NYPD Commissioner Ray Kelly comes to Bedford-Stuyvesant

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Police commissioner Ray Kelly visited Bedford-Stuyvesant Wednesday evening (23) and promptly defended the NYPD’s controversial stop and frisk tactics.
“The tactic is working and it is a valuable tool for saving the lives of people of color,” Kelly said at the monthly 79th Precinct Community Council meeting held at the Brooklyn Job Corps Building, 585 Dekalb Avenue.
Kelly noted he was once assigned to Bed-Stuy earlier in his career and praised 79th Precinct Commanding Officer Dep. Inspector Peter Bartoszek and the rest of the squad for helping bring violent crime down in the community about 16 percent for the year.
After initial remarks, Kelly spoke about the stop and frisk tactic in response to a resident who commented, “We are not statistics. Stop and frisk is wrong.”
Kelly said the stop and frisk tactic most helps communities of color as 98 percent of shooting victims and 94 percent of murder victims last year were people of color.
Kelly also responded to a resident’s comment that there needs to be more cops on the street by saying the police force has been reduced some 6,000 cops over the last decade because of budget cuts.
“We have been doing more with less,” he said, noting that the city has gained more than a million people in the last decade and yet crime is at all-time lows.
Kelly also addressed the many lawsuits against the NYPD saying it is the nature of policing that causes the litigations. In the police business people get hurt and sometimes killed, and other people get tickets and arrested, so there’s bound to be disputes, he said.
Kelly said he sometimes wishes the Bloomberg administration hadn’t started with a policy of settling so many of these lawsuits out of court because it encourages others to file a lawsuit.
“The city of Chicago has taken the position that many of these cases go to trial,” he said.

Police commissioner Ray Kelly visited Bedford-Stuyvesant Wednesday evening (23) and promptly defended the NYPD’s controversial stop and frisk tactics.    “The tactic is working and it is a valuable tool for saving the lives of people of color,” Kelly said at the monthly 79th Precinct Community Council meeting held at the Brooklyn Job Corps Building, 585 Dekalb Avenue.     Kelly noted he was once assigned to Bed-Stuy earlier in his career and praised 79th Precinct Commanding Officer Dep. Inspector Peter Bartoszek and the rest of the squad for helping bring violent crime down in the community about 16 percent for the year.     After initial remarks, Kelly spoke about the stop and frisk tactic in response to a resident who commented, “We are not statistics. Stop and frisk is wrong.”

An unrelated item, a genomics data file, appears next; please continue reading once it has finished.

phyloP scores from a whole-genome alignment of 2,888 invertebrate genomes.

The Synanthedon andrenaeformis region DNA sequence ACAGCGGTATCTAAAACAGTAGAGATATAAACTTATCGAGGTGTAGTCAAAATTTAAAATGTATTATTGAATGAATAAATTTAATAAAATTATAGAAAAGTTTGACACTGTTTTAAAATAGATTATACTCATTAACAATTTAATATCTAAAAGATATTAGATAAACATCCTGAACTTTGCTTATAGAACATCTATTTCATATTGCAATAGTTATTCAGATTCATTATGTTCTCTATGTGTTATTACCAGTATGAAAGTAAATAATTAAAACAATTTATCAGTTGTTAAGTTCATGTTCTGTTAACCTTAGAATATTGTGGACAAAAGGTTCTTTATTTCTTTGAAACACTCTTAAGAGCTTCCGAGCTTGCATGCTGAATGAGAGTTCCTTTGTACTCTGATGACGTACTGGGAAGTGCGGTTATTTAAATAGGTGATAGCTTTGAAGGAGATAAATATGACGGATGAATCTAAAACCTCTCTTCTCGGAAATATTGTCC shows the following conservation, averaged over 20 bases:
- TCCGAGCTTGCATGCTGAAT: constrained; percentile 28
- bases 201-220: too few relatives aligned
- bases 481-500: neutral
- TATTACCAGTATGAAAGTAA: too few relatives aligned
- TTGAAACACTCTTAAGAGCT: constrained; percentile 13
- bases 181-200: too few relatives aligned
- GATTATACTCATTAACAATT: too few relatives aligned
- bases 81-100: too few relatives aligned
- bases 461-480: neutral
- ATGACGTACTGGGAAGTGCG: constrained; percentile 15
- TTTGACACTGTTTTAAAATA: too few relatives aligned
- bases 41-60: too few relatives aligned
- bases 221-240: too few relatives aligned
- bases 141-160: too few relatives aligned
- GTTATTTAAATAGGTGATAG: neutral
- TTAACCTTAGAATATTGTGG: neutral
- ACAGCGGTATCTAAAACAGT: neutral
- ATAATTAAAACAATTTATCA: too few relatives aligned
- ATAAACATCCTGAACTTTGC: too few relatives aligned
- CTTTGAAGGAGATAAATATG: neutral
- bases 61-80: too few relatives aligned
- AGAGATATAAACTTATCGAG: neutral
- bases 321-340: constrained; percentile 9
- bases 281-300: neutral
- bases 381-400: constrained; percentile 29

Kelly said the stop and frisk tactic most helps communities of color as 98 percent of shooting victims and 94 percent of murder victims last year were people of color.     Kelly also responded to a resident’s comment that there needs to be more cops on the street by saying the police force has been reduced some 6,000 cops over the last decade because of budget cuts.    “We have been doing more with less,” he said, noting that the city has gained more than a million people in the last decade and yet crime is at all-time lows.     Kelly also addressed the many lawsuits against the NYPD saying it is the nature of policing that causes the litigations. In the police business people get hurt and sometimes killed, and other people get tickets and arrested, so there’s bound to be disputes, he said.    Kelly said he sometimes wishes the Bloomberg administration hadn’t started with a policy of settling so many of these lawsuits out of court because it encourages others to file a lawsuit.    “The city of Chicago has taken the position that many of these cases go to trial,” he said.

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